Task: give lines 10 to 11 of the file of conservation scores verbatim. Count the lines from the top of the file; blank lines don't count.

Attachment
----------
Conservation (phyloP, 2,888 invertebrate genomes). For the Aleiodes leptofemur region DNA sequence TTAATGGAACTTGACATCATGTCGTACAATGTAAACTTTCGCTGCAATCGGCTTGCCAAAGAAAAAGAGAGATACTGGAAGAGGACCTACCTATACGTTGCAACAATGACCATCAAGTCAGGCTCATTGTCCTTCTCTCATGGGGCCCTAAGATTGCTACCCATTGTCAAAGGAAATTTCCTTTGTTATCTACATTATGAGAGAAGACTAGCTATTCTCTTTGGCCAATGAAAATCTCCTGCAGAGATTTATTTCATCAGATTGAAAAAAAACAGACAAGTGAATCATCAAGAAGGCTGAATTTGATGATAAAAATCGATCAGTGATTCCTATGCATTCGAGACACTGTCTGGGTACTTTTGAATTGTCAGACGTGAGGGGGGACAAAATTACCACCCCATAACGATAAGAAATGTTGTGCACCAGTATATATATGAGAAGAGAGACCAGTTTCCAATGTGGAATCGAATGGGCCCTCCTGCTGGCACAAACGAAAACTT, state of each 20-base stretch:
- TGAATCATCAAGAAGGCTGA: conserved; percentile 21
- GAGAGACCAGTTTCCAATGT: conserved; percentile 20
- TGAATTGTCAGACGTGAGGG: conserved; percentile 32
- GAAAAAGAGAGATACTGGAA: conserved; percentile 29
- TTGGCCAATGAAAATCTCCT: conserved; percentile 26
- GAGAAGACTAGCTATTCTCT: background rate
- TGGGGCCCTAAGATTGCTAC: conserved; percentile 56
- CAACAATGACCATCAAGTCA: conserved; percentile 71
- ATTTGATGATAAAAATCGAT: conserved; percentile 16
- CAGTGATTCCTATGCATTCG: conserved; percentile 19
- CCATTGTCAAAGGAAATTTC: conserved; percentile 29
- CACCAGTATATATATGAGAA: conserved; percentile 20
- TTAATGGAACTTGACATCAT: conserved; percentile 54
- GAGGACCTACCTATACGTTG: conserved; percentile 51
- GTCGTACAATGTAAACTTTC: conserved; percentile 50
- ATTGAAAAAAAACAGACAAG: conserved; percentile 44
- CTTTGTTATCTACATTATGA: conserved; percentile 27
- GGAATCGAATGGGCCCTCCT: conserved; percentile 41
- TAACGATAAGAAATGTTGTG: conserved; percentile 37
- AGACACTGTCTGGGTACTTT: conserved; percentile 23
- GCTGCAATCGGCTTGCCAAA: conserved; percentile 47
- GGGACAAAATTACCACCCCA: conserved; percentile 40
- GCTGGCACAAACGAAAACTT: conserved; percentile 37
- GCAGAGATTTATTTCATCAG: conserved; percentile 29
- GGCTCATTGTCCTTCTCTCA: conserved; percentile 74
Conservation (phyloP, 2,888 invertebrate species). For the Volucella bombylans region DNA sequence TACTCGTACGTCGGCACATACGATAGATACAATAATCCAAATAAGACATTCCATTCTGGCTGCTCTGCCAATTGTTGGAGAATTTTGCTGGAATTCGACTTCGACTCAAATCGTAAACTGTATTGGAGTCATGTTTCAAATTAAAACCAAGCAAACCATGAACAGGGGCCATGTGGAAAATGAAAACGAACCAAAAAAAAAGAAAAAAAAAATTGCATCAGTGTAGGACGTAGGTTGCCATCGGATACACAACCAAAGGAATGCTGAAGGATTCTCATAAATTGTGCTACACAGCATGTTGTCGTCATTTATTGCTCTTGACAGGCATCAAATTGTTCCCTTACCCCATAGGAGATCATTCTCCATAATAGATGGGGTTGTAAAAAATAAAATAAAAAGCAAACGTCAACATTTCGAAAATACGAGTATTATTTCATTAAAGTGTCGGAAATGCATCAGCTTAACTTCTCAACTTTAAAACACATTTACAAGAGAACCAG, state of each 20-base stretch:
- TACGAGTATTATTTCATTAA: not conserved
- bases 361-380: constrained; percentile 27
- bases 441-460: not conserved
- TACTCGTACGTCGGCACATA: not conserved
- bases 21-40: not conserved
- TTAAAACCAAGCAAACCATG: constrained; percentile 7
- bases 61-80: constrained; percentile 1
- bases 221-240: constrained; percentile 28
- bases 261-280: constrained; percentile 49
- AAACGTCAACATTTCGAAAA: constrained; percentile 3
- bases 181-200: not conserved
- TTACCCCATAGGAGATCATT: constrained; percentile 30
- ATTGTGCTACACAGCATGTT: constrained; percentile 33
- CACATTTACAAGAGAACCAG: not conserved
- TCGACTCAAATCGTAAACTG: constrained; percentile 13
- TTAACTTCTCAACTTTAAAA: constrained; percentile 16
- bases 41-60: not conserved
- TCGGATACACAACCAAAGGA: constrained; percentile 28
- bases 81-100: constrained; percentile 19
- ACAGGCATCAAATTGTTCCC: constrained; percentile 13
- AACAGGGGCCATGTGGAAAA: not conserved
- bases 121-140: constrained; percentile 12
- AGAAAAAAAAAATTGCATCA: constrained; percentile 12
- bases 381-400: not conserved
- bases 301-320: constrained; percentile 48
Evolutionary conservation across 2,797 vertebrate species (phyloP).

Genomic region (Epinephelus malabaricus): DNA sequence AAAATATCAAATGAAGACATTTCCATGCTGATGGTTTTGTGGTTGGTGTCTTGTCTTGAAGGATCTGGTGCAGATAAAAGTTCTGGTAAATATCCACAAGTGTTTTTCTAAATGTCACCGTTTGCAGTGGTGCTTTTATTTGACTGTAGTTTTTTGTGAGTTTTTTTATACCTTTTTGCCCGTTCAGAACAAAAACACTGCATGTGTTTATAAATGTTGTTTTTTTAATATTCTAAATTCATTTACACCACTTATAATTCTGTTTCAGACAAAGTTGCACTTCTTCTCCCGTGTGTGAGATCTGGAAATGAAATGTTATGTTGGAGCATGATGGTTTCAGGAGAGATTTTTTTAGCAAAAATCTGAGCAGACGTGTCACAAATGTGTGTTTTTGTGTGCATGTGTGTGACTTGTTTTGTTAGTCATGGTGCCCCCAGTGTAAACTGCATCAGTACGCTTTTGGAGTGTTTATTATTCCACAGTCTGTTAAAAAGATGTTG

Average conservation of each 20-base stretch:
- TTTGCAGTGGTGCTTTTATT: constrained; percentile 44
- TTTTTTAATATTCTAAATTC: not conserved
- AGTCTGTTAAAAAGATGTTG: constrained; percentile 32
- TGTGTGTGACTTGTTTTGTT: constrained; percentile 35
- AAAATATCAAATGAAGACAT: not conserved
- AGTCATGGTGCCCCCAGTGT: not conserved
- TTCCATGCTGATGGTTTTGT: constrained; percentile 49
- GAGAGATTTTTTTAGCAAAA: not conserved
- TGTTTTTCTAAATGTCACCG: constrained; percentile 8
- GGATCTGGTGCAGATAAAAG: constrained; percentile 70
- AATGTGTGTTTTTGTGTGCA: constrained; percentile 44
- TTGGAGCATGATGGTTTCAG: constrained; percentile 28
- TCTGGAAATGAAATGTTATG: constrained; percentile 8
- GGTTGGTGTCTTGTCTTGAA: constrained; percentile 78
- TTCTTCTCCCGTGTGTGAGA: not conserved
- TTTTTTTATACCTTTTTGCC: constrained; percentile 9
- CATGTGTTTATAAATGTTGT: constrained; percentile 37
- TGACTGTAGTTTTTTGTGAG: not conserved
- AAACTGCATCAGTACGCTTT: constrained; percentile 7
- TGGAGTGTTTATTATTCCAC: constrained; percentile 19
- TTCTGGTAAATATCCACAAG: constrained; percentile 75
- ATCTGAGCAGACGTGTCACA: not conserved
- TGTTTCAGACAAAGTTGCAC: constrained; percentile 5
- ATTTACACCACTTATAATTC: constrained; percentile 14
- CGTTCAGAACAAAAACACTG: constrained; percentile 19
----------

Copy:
- ATTTGATGATAAAAATCGAT: conserved; percentile 16
- CAGTGATTCCTATGCATTCG: conserved; percentile 19